Of course, it could always go the other way. If the Phillies stand in place, or worse, slide in their series with the Brewers and Marlins, plenty of fans will be ready to jump ship. They should find plenty of company once they're overboard.

Best of MLB: Chris Sale misses strikeout record, but Red Sox rally for win

Best of MLB: Chris Sale misses strikeout record, but Red Sox rally for win

BOSTON -- Dustin Pedroia waved home the tiebreaking run on a wild pitch, then singled in two more during Boston's seven-run seventh inning on Wednesday night and the Red Sox beat the Texas Rangers 9-4 for their third straight victory.

Chris Sale (5-2) struck out six, falling short in his attempt to become the first pitcher in baseball's modern era to strike out at least 10 batters in nine straight games in one season. He allowed three earned runs, six hits and a walk in 7 1/3 innings and received more runs of support in the seventh inning alone than in any previous game this season.

Sam Dyson (1-5) faced seven batters in relief of Martin Perez and gave up four hits, three walks -- two intentional -- and a wild pitch without retiring a batter. Mike Napoli homered for Texas, which has lost three of four to follow a 10-game winning streak (see full recap).

Ellsbury hurt as Yankees blank Royals
NEW YORK -- Helped by a great first-inning catch that forced center fielder Jacoby Ellsbury from the game with a concussion and sprained neck, Luis Severino won for the first time in a month and led the New York Yankees over the Kansas City Royals 3-0 on Wednesday night.

On the first pitch of the game, Ellsbury sprinted 107 feet and raised his glove above his head to catch Alcides Escobar's fly. Ellsbury's head jarred into the wall as the ball landed in his glove, and he crumpled to the field.

Ellsbury was checked by manager Joe Girardi and head athletic trainer Steve Donohue and remained in the game, then was replaced by Aaron Hicks starting the second.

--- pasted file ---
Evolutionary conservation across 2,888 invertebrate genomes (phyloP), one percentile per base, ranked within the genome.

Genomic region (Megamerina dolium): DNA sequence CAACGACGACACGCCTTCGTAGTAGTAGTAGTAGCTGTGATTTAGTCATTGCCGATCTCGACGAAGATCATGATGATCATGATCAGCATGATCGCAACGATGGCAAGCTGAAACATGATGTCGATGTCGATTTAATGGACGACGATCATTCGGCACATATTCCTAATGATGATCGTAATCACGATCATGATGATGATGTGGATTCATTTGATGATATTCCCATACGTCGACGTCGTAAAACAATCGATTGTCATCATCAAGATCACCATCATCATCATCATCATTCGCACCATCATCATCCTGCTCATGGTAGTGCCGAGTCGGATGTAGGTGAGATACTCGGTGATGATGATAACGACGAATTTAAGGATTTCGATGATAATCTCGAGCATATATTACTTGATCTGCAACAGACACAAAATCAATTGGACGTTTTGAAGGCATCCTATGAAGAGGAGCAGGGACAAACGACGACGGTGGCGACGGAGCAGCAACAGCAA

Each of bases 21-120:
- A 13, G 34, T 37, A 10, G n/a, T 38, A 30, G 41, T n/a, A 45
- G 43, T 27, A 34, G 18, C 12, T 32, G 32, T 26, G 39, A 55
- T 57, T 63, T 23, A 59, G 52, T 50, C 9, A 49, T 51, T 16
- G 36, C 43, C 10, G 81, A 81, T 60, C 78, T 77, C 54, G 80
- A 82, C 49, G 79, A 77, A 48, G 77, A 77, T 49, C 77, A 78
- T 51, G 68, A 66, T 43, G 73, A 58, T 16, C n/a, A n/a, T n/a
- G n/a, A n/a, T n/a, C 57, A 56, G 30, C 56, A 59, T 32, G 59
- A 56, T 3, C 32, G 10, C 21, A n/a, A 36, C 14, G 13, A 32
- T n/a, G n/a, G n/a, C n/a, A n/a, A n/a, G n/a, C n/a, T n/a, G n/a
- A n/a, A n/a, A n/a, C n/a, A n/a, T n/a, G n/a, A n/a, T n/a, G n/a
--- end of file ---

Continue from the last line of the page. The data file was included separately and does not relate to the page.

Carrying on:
Didi Gregorius homered against Jason Hammel (1-6) leading off the third inning, Gregorius' seventh hit in a span of 12 at-bats.

His fastball reaching 99 mph, Severino (3-2) allowed four hits over eight innings, struck out seven, walked one and threw a career-high 114 pitches.

Dellin Betances struck out the side in a perfect ninth for his fourth save (see full recap).

Rendon, Roark help Nationals beat Mariners
WASHINGTON -- Anthony Rendon hit a three-run homer for his eighth of the season, Tanner Roark allowed a run over seven innings and the Washington Nationals defeated the Seattle Mariners 5-1 on Wednesday night.

Rendon has three homers and eight RBIs in the Nationals' two victories to open this three-game series.

Roark (4-2) completed seven innings for the first time in seven starts and held the Mariners to 1 for 7 with runners in scoring position.

Mariners rookie Sam Gaviglio (0-1) allowed all five runs -- one earned -- over six innings as the Mariners lost their fifth straight.

Seattle's Robinson Cano went 3 for 4, including an RBI single and a double that center fielder Michael Taylor's glove prevented from being a home run.